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In addition to water, if you have been working out lately to speed along your “weight loss” (you mean fat loss, right?) progress you probably have gained some muscle doing so. This gain in muscle can also affect numbers you see on scale. Muscle is also more dense than fat.
You may be wondering how you are going to measure your progress now that scale doesn’t mean as much as it used to. Well, there are several methods to measure your body fat percentage. None of these methods are 100% accurate, but they will be much more useful than use of a scale.
One of simplest ways is to use a caliper. You can usually find these at your local sporting goods/fitness shop. If you can’t find them locally, you can order them off internet. Calipers measure thickness of a skin fold on your triceps. Then there are directions that come with caliper that show you how to use number you get to derive your body fat %.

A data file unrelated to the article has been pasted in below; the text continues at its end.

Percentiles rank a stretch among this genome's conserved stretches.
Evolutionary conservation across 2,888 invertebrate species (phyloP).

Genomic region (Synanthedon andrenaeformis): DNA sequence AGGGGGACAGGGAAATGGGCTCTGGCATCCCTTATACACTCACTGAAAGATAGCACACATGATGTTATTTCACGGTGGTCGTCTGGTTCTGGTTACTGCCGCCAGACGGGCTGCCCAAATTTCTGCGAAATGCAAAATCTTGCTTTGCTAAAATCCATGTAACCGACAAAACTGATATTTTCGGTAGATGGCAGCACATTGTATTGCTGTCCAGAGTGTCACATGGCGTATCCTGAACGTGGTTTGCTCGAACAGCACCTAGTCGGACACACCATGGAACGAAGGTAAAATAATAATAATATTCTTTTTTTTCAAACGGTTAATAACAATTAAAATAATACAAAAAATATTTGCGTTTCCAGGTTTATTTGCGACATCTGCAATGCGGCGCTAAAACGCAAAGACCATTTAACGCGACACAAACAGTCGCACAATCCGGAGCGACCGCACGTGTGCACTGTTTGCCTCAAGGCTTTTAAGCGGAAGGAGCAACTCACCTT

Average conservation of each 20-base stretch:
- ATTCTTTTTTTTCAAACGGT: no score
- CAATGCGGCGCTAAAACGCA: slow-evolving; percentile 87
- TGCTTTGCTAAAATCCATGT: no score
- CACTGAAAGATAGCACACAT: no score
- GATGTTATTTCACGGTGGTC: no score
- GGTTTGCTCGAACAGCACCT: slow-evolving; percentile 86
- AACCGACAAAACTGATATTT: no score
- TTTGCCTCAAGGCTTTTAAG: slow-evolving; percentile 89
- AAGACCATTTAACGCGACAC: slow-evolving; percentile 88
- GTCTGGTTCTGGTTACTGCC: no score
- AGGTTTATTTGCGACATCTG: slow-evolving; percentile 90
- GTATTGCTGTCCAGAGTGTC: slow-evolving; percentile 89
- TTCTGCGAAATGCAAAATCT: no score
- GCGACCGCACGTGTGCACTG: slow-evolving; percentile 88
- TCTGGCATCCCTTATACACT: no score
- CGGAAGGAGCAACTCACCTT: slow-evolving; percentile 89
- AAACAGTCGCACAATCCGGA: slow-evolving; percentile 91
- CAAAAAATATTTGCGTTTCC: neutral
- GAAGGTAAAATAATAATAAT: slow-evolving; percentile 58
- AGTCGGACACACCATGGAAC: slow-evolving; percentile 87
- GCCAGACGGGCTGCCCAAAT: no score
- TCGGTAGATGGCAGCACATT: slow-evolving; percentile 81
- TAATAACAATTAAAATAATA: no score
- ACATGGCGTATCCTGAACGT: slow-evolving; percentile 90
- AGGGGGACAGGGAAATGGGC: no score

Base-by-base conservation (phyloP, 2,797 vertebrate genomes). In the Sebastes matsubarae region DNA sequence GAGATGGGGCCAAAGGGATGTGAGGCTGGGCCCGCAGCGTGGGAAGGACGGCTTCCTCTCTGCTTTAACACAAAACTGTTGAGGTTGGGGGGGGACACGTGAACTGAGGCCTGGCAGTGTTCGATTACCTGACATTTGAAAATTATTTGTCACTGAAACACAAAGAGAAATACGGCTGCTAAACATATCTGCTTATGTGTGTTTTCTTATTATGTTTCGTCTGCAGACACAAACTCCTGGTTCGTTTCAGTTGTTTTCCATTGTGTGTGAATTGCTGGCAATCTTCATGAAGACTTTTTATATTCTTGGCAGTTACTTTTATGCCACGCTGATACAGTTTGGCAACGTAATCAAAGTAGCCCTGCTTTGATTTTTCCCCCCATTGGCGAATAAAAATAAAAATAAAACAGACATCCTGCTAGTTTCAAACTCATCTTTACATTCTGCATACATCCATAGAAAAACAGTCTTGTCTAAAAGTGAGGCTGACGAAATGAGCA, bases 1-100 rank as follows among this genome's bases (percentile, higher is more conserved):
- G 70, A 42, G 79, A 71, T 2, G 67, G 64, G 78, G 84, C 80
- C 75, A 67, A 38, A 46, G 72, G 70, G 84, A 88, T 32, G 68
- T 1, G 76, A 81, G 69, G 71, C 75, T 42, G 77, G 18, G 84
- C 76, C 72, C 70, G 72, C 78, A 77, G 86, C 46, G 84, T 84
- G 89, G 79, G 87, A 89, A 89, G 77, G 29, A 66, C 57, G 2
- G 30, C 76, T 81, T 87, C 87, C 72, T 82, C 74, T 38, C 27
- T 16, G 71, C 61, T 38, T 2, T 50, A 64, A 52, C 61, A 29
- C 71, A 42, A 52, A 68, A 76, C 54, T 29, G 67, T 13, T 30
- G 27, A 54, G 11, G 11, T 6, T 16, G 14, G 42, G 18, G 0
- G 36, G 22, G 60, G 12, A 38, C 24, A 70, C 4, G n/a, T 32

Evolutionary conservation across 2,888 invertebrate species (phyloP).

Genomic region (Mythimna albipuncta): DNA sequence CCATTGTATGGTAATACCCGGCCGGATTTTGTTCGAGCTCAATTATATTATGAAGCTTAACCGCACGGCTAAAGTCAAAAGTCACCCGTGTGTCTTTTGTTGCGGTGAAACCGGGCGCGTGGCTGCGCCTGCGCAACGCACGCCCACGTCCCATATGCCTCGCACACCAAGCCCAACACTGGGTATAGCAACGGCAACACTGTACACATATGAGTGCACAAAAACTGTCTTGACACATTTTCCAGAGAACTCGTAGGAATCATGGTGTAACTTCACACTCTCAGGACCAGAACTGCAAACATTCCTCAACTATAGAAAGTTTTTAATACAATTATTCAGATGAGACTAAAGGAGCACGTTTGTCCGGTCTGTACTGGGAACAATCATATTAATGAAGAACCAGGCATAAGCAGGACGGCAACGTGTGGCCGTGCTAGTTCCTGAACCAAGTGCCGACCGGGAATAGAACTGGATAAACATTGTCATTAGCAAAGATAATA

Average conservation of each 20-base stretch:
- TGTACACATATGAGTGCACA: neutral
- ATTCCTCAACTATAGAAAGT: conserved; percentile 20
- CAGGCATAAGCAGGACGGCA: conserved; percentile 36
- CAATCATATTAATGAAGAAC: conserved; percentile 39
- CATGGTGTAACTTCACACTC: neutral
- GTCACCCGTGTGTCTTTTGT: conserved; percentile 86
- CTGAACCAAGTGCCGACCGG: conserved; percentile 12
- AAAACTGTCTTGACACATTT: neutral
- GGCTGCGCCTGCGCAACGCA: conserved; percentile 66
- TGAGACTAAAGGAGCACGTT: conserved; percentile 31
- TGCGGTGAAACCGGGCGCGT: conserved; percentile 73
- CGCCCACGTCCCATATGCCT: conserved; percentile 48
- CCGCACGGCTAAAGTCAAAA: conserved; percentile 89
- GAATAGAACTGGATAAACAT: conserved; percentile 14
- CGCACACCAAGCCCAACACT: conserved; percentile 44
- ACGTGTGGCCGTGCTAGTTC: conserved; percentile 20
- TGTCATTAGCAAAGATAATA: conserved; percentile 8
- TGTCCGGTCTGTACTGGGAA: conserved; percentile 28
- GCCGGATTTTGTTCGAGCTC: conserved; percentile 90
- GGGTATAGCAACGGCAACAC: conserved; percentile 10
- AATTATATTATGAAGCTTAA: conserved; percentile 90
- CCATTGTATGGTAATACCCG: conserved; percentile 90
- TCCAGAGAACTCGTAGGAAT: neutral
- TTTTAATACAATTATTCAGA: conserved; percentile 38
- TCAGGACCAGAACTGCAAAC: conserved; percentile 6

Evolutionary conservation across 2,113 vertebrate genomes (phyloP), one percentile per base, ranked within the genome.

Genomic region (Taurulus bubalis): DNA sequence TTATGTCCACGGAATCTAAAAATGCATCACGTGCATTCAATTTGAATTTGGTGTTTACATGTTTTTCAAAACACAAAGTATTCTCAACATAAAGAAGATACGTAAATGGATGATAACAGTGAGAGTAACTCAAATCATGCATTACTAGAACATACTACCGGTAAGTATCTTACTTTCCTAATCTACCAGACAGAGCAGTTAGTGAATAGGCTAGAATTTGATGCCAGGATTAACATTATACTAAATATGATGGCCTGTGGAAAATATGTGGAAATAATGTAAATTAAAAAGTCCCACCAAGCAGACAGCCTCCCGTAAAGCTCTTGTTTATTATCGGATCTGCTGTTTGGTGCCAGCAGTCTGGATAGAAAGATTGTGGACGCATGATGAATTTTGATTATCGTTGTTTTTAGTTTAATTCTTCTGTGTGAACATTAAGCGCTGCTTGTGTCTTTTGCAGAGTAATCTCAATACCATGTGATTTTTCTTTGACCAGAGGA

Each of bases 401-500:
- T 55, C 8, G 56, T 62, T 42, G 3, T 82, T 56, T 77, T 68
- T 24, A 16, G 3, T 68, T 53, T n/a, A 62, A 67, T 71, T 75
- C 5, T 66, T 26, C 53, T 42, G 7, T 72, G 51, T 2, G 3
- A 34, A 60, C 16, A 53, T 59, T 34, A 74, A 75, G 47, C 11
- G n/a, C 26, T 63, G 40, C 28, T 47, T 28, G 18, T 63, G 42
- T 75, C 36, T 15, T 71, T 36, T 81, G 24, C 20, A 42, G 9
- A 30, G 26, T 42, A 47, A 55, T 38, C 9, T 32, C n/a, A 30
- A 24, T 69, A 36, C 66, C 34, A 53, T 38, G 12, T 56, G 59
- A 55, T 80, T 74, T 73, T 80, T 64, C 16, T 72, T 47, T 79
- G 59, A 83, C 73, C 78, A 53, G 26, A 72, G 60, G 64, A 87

If you don’t want to go out and buy some calipers, there is a body fat % calculator on my website. The calculator uses circumference of several parts of your body and then plugs them into a formula developed by U.S. Navy to derive an approximation of your body fat %.
You can find this calculator here: http://www.weight-loss-resources.com/calculators/bodyfat.html
There are also much more accurate ways to measure your body fat % like buoyancy testing or use of special lasers.
If you insist on knowing your progress by weight loss and want to use a scale, try to weigh yourself at same time everyday. Probably best time would be right when you wake up in morning and before you do anything.
So, your new goal should be to shoot for fat loss and not weight loss. Don’t necessarily trust scale all time as it can be deceiving - your weight is affected by more than just how much fat you have gained or lost. In addition, it is almost physiologically impossible to gain or lose a pound of fat in one day.
Nathan Latvaitis runs a website at http://www.weight-loss-resources.com where you can find even more fitness/weight loss articles, product reviews, book reviews, calculators, a message board, and more.